So it was a lot of work.  A lot of time and, believe me, making 260 Dyna pulls in a Dyna is stressful.  I was sitting there pushing that throttle forward 20, 30 times a day at times, never know what's going to happen.  Break a valve spring or push rods, rocker arms, whatever it might be, gets stressful, you break parts and push through it.  The bad thing about being a Dyna operator is 90 to 95percent of the stuff you try doesn't work.
A lot of stress in that area.  But we were able to pick up about 25 horsepower over the winter and that put us right from running mid‑pack last year to running back in the front.

Q.  With the season that you guys had last year, struggling with the new engine combination, did you really think that you would be in this position at this time of the year after all the trouble that you had last year?
ANDREW HINES:  Going into this year, I was just hoping to make the Countdown be in the top 10 to have a chance to run for the championship and get a number plate on the side of my bike again that doesn't start with my division number. 
You know, to be No. 1, it totally exceeds every expectation I had of this year.  When you're doing all that development work during the winter, you're not sure what results you're going to see on the racetrack.
You're just hoping that everything's going to come back to like we had it in 2012.  And you go testing and you hear people testing and doing different things all across the world there. 
And by the time you get to Gainesville, everybody has their own ideas.  But once you get them all in the same place at the same time you find what everybody else has. 
Once I knew we had some decent horsepower and saw the performance of everybody else and we were able to get some decent qualifying rounds in, it obviously makes it a little easier to win rounds on Sunday when you're not qualifying in the middle or back of the field. 
We had a good run at that this year.  Eddie has a lot of No. 1 qualifiers.  He's been doing pretty good.  It's been pretty good.  Being in the Countdown, four wins, and a battle win, to boot, can't get much better.  The only thing that can get better is to seal the deal and have a No. 1 at the end of the year.

Q.  Start off the Countdown, we go to Charlotte, does that give you a little bit of added spring in your step knowing you had success there earlier this year?
ANDREW HINES:  Yeah, that's one of those tracks that's been hit or miss for me in my career.  When we started going there back in'06 or whatever it was, it took me four years to get a single round win at that track let alone four‑wide or the fall two‑wide race.
Lately, I've been pretty decent there.  And we have a pretty good handle on what the starting line needs with the little nuances it needs with the downhill track.  And air has been all over the place.  Don't really have consistent air year to year not knowing what to expect.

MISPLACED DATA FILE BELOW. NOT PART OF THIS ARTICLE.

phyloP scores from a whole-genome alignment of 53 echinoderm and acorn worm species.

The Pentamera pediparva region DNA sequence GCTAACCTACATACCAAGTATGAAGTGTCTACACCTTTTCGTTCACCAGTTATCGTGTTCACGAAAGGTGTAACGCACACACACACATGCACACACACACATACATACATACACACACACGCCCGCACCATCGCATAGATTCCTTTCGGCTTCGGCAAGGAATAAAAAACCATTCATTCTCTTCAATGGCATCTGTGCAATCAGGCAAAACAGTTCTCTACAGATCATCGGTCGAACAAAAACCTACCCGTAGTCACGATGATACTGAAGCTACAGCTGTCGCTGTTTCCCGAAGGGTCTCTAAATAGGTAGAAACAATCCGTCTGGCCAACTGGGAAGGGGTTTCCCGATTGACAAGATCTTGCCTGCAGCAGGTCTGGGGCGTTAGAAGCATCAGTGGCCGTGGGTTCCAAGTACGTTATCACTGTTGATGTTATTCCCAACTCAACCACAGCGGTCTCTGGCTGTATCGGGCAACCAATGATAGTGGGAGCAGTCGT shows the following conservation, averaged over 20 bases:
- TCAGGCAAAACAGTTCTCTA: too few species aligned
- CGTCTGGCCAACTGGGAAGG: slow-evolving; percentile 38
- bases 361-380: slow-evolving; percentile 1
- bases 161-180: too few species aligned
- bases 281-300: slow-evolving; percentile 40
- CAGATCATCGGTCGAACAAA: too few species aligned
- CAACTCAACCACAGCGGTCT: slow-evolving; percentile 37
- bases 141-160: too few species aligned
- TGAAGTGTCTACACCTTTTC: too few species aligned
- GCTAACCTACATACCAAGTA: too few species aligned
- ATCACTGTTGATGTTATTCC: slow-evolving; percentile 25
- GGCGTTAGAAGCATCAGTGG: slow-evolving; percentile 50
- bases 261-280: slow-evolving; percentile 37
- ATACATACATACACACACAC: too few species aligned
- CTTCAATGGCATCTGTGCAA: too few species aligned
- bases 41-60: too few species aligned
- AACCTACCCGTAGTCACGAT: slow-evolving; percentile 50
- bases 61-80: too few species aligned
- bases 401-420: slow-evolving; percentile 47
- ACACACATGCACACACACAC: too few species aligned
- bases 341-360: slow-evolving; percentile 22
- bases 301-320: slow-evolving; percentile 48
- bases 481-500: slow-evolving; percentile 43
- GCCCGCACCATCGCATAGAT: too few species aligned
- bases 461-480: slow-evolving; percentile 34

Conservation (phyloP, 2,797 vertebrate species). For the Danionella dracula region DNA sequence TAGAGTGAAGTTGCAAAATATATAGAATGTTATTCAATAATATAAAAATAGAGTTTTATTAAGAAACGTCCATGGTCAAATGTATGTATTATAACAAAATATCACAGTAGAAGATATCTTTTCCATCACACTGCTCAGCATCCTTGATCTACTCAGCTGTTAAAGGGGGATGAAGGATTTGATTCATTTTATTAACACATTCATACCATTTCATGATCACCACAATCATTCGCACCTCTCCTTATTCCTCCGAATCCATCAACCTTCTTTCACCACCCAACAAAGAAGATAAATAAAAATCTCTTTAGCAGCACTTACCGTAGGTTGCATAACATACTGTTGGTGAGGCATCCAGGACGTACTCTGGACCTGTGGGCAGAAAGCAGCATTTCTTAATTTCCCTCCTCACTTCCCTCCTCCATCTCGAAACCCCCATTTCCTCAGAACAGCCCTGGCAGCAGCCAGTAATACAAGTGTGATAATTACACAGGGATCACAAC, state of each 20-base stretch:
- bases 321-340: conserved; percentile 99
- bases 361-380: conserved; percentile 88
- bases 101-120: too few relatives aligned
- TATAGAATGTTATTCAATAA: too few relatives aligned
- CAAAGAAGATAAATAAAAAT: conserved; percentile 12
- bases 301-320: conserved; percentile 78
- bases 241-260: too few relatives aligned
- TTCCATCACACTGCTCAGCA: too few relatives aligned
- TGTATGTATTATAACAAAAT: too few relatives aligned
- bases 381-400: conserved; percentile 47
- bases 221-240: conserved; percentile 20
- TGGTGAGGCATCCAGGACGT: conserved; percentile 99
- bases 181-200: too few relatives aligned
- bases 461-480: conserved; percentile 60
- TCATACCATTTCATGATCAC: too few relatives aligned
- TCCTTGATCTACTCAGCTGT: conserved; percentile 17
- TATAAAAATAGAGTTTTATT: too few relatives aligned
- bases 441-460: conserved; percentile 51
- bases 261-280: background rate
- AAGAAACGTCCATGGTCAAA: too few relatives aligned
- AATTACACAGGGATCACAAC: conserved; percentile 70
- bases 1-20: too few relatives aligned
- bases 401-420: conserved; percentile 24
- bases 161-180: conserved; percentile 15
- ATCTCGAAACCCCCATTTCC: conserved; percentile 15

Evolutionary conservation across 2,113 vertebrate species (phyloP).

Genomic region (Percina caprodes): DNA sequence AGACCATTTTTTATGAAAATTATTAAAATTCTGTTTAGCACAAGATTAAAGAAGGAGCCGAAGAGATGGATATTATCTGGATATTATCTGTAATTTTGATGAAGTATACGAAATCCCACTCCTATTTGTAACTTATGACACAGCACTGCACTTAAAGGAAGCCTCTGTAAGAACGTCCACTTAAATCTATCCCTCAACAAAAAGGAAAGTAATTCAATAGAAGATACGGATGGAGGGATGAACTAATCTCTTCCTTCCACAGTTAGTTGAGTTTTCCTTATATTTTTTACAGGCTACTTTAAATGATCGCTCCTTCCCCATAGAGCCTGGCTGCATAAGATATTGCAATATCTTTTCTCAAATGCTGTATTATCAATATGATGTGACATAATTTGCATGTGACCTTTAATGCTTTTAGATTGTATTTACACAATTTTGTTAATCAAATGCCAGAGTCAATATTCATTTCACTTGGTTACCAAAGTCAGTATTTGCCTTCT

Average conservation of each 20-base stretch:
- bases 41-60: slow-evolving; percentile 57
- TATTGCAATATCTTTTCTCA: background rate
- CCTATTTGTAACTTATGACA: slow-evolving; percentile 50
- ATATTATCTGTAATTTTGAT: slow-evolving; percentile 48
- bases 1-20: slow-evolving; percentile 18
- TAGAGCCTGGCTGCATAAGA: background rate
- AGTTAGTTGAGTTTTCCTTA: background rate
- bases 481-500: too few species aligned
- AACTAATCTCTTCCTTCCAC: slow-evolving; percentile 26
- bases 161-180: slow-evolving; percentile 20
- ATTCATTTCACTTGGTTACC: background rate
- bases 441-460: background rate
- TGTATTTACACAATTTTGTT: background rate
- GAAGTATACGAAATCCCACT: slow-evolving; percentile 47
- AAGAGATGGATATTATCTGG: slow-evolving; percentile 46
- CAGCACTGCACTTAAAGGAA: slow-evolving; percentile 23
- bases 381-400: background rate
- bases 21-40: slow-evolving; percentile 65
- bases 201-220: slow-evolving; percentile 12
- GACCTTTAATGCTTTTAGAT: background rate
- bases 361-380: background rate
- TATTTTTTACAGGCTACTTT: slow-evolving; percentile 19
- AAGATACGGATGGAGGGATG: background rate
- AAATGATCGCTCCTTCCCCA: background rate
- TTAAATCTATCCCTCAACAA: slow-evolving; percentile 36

We've been running in all different types of air conditions this year.  We are starting to get a handle on it with one motorcycle.  Eddie's running pretty decent. 
Mine's going to come back.  I figured out some problems yesterday and I've been running C‑25 all day long trying to get my bike running back like Eddie's. 
So I feel that we can go in there and run like my bike had been the beginning of the season and battle with Eddie for those qualifying bonus points.  It's going to be huge coming to the end of the year.

Q.  What's it like knowing that Eddie is basically your main opponent for this title?  He's a world champion and as you noted, probably running a little bit better than you right now.  What's it like knowing that he's your biggest rival for the championship?
ANDREW HINES:  It's tough but it's a good deal because he's the other motorcycle in the pit area.  But like any team, you want to have the better bike, better vehicle in the pit area.  It's the nature of the beast.  Every drag racer out there is ultra competitive.  That's why we run in this sport, and we want to be the best.
When your teammate is the best in the field right now, it makes it tough to get around them.  I know I have the same equipment, the same motorcycle, the same tuner, same everything, it's just we haven't found the tuning box that my V‑Rod needs to be in.  And we got a little bit behind here in Indy, and Eddie's performance was in his window. 
So we feel we know which way to go now.  I'm going to run the same engine in Charlotte that I ran here in Indy.  And I obviously, I ran Eddie there second round of Indianapolis.  And I had nothing to lose at that point.  I feel I had won the first round, locked up my No. 1 spot for the Countdown, took a stab at a tune‑up and went way in the wrong direction. 
I already have some of the parameters loaded in for Charlotte, and if I can give Eddie a run in that first qualifying session, I'll feel really good about my chances.

Q.  And does this feel like 2012 swagger‑wise for you guys knowing that you do have the field covered pretty much every weekend?
ANDREW HINES:  Not necessarily covered.  We've been fortunate just to knock it out of the box here every now and then.  Like the one run Eddie made in qualifying when he went 682 to go No. 1 in Indy, it was pretty strange.  It was really fast for the conditions.  We're still not sure why and then the bike slowed right back down.